Dr. Bill Wagner
Set Your Clients up for Success From the Start
The first visit to the vet is usually a comprehensive one. There’s a laundry list of client education items that the veterinary medical team needs to cover with pet owners during the first puppy/kitten visit, including vaccines, heartworm and flea and tick prevention, spay/neuter recommendations, socialization, all other matters of preventative medicine. All this in addition to addressing any concerns found at the initial physical examination and answering a barrage of questions from an excited new pet parent. However, there’s one area of client education that is often overlooked during this busy appointment: establishing reasonable expectations about the cost of pet ownership and setting clients up for success in budgeting for future expenses.
Pet ownership is expensive. Most pet owners significantly underestimate the cost.
As compassionate veterinarians, we are a pet owner’s mentor and must be good stewards of their money.
The estimated lifetime cost of owning a dog or cat ranges from about $5,000 to $23,000. That is a lot of money that pet owners will need to budget from their discretionary income, and large amounts of it may arrive without warning. Of particular concern, most pet owners significantly underestimate the cost of owning a pet with the average pet owner’s guess at the lifetime cost of their pet falling somewhere between $1,290 and $6,445. This means that the average pet owner is unlikely to be appropriately budgeting and saving for their pet’s medical care. Costly and unexpected medical expenses can arrive for pets of any age, but as is the case with humans, the bulk of medical expenses will arrive in the senior and geriatric life stages which means that responsible pet parents have a long runway to budget and save ahead for those years as long as they have been informed early on in their pet’s life of the importance of doing so.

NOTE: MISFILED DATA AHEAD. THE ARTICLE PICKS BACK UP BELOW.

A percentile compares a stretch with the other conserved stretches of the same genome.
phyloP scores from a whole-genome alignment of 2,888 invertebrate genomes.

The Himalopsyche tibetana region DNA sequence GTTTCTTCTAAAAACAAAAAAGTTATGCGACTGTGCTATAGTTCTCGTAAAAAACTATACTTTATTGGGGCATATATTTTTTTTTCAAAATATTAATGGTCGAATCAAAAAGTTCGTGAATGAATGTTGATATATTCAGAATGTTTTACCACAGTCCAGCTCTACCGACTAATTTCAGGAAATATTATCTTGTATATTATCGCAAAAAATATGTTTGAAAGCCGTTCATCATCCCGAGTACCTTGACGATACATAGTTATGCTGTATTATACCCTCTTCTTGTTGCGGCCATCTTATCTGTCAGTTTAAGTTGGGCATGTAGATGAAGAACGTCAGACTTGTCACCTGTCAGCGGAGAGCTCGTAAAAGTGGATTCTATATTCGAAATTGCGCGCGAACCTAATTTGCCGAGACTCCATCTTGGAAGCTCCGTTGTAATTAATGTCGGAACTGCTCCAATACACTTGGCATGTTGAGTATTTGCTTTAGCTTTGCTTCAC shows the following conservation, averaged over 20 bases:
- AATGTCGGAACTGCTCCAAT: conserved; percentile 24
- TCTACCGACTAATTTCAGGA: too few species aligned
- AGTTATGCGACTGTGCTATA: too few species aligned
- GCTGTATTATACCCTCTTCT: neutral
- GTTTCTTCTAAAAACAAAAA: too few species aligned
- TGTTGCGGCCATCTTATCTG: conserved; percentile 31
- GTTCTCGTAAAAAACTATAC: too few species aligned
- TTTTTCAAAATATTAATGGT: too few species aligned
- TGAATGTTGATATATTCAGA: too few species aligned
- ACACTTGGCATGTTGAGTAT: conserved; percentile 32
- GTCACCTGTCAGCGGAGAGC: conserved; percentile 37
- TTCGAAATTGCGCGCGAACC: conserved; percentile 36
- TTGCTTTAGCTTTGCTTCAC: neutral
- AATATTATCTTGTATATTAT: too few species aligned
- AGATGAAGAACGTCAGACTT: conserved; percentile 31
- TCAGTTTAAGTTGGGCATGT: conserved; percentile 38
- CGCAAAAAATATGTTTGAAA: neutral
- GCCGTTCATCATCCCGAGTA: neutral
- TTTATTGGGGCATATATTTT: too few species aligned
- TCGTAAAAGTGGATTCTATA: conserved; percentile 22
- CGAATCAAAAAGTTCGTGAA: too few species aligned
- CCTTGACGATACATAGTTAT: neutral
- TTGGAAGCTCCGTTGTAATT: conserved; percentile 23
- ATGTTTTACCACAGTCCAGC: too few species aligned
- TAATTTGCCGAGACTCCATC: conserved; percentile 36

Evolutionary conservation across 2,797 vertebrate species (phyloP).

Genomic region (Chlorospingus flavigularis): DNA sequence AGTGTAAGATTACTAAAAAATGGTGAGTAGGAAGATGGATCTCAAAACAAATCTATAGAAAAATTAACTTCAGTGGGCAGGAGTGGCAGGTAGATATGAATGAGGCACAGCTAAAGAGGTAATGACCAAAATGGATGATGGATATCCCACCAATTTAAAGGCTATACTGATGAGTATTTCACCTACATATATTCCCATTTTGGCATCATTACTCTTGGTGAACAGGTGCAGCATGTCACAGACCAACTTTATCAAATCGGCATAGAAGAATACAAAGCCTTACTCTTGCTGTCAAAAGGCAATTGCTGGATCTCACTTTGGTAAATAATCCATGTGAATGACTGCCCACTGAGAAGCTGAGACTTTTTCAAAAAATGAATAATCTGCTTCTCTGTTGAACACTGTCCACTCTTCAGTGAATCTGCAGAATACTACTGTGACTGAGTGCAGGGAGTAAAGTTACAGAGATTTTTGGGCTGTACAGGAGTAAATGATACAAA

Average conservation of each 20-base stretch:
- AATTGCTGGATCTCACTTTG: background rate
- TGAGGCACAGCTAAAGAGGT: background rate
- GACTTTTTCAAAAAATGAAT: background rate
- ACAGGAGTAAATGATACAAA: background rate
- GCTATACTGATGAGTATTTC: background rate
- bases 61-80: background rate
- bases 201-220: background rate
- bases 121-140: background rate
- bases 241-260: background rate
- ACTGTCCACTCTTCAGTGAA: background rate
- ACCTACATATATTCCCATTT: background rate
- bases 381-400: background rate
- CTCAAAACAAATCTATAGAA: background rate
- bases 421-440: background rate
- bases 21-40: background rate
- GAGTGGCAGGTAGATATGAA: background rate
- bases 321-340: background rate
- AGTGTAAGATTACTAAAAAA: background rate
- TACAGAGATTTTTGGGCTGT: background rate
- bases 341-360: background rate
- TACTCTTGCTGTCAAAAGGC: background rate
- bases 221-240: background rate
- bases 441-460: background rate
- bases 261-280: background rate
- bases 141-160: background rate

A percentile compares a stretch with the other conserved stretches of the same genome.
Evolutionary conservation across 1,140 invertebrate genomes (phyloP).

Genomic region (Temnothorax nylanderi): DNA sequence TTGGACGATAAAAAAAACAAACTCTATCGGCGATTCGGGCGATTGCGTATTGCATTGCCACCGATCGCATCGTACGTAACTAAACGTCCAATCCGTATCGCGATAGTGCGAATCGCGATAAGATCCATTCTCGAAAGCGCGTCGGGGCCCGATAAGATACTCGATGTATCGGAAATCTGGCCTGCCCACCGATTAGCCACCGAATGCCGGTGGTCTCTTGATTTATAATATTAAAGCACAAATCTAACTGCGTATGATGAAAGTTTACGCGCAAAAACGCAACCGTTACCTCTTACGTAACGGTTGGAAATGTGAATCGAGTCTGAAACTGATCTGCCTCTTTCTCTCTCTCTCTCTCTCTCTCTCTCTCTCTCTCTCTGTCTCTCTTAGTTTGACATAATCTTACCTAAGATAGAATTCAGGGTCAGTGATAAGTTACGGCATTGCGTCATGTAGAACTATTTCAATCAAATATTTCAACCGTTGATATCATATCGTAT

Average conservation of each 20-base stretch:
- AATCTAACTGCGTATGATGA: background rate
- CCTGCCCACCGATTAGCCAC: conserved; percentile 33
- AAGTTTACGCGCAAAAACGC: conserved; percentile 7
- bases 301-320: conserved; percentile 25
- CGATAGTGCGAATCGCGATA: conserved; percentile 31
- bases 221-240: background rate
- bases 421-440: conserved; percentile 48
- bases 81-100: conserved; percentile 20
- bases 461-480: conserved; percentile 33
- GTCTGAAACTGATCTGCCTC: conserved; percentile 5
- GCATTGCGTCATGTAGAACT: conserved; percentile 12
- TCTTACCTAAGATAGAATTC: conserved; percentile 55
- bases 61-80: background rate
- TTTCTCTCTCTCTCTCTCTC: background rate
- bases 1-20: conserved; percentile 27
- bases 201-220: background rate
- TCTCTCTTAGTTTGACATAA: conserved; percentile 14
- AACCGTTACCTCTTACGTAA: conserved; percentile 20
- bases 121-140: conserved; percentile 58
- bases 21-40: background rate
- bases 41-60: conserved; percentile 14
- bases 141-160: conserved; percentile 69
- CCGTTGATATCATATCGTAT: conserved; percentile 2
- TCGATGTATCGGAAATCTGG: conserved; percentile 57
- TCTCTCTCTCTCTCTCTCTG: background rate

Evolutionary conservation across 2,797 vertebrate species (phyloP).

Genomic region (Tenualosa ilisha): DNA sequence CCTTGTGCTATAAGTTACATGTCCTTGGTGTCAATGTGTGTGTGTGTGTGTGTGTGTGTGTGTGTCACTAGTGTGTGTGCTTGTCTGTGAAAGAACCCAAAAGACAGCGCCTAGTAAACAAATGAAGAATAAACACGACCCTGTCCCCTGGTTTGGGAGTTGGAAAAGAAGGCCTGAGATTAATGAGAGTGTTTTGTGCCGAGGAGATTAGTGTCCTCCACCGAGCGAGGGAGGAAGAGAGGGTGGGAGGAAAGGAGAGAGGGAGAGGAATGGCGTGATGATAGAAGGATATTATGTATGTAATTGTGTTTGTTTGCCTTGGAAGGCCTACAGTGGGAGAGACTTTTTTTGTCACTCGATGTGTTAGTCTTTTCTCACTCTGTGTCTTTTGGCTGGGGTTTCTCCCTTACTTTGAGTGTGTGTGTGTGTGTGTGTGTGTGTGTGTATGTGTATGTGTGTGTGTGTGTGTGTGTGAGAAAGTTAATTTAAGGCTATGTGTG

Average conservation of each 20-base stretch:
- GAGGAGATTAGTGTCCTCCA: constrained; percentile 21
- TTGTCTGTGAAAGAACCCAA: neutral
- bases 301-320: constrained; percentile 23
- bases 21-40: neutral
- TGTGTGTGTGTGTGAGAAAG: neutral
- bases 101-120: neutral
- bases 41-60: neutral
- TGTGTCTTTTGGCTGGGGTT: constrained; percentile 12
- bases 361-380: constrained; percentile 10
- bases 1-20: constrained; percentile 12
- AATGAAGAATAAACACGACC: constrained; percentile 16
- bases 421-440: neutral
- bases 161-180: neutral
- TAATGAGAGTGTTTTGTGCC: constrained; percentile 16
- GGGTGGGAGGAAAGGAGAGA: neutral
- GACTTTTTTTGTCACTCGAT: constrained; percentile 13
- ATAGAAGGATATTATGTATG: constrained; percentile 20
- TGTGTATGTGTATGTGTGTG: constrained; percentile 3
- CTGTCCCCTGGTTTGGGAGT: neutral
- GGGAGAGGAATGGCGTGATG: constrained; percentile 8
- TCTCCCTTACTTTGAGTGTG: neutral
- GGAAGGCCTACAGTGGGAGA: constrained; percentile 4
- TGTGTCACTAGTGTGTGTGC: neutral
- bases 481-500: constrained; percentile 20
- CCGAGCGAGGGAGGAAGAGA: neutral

Some expenses are more predictable than others, and others can be avoided entirely.
It is important to educate clients early on about the base expense of responsible pet ownership: Vaccines, preventatives, spay/neuter, good nutrition, dental care, and annual exams and life stage appropriate diagnostics. Beyond this base cost, there are some expenses specific to each pet that are not guaranteed but their pet may be likely to incur at some point. These can include breed-based genetic predispositions such as cardiac disease, cranial cruciate ligament tears, certain types of cancers, and so forth.
Other expenses can sometimes be avoided entirely with good client education, such as obesity-related diseases, foreign bodies (“puppy-proofing" the home), and toxin ingestions (educating clients about common toxins early). Being able to provide concrete financial benchmarks for clients as much as reasonably possible can be useful in anchoring the conversation, setting future expectations, and motivating clients to be compliant with recommendations.